The Association for Qualitative Research
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Mentoring scheme a hit

AQR's pioneering mentoring initiative is proving attractive to members at all levels of the profession, as Louella Miles discovered recently when she sought the views of participants.

I googled "mentoring" and a hundred and one definitions cropped up. They usually involved those who are older and more experienced imparting their wealth of knowledge to those who are younger and have less knowledge.

Delve into AQR’s mentoring scheme and a different picture emerges. Yes, there can be some of this going on but equally people apply to it with history in this area: not just newbies looking for advice, but also experienced quallies interested in the thoughts of those now at the core of the business as to where they might belong.

Our scheme, which is free and open to all members, was initiated in 2012, and organised by Vanessa Rogers, Trish Parker and Gerald Kreinzces. Given that it exists under the radar for the most part, AQR thought it was time to speak to some of the mentors and mentees who have been taken part.

“Crazy not to”

What was refreshing was the attitude of mentees towards it. “Given the opportunity to do it, you’d be crazy not to,” said Mentee A (they were all guaranteed anonymity before being interviewed) who has worked in research for some 18 months. Her expectations were simple: “I wanted to chat through some stuff, get advice on the best course of action to take, and the benefit of someone else’s experience.”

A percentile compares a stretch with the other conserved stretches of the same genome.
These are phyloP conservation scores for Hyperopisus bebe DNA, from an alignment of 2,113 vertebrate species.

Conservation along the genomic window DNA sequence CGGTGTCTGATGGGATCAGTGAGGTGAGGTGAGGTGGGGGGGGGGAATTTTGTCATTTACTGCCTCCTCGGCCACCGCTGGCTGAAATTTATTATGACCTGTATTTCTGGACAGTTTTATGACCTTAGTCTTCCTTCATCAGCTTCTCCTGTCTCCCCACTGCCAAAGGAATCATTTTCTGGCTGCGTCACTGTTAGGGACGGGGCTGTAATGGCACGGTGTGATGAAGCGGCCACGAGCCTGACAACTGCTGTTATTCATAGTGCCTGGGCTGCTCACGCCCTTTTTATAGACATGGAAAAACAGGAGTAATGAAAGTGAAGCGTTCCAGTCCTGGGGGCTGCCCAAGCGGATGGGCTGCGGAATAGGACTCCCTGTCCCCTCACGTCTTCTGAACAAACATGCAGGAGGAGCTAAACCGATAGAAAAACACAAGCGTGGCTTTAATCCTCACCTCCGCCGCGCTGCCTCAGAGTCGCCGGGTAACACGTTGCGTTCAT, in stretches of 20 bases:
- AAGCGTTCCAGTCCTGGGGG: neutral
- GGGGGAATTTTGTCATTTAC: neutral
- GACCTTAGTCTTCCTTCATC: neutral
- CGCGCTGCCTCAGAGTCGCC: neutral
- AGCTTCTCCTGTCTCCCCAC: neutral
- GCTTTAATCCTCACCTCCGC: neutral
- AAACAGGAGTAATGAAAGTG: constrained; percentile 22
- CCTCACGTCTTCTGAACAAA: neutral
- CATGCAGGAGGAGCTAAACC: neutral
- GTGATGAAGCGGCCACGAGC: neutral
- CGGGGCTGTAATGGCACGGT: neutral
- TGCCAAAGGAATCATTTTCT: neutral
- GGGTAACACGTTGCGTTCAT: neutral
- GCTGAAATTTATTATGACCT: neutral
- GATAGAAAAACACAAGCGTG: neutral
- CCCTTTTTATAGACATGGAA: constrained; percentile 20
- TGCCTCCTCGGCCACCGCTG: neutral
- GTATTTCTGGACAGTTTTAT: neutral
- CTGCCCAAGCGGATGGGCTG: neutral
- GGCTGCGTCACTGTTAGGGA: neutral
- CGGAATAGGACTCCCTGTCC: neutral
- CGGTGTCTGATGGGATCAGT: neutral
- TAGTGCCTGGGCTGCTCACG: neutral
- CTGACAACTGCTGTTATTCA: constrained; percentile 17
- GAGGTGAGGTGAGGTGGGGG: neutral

Each mentor sets out their stall online. “I only approached one,” said A. “I just got in contact with her because she had done research with kids, an area I was quite interested in hearing more about, and also because she was running her own company. To be honest, I didn’t spend a huge amount of time researching options just because I thought that getting any feedback or relationship with those offering help would be useful and interesting.”

Mentee B had a different agenda. She had literally just rejoined AQR when the email about the scheme came round and thought: “Wow, that’s brilliant.” Previously she had fallen out of the mainstream quallie world, busy launching teenagers into the world and studying for an MA. Even though she had kept her hand in, and knew what her skills were, she didn’t know where to put her efforts.

“I didn’t know what the scheme would deliver or whether I was a bit past it,” she says. “Then I got this email back saying you are exactly the person we are hoping to mentor.” Since then she has met up with her mentor a few times, praises her to the skies and has drawn up an informal contract. “I have been aware for a while that I have to relaunch myself if I want to continue as a freelancer,” she says, “but have had coaching before and didn’t want the same kind of pressure.” Mentoring, she feels, is very much geared to what she wants and how she wants to proceed without any of coaching’s drawbacks.

The mentor's viewpoint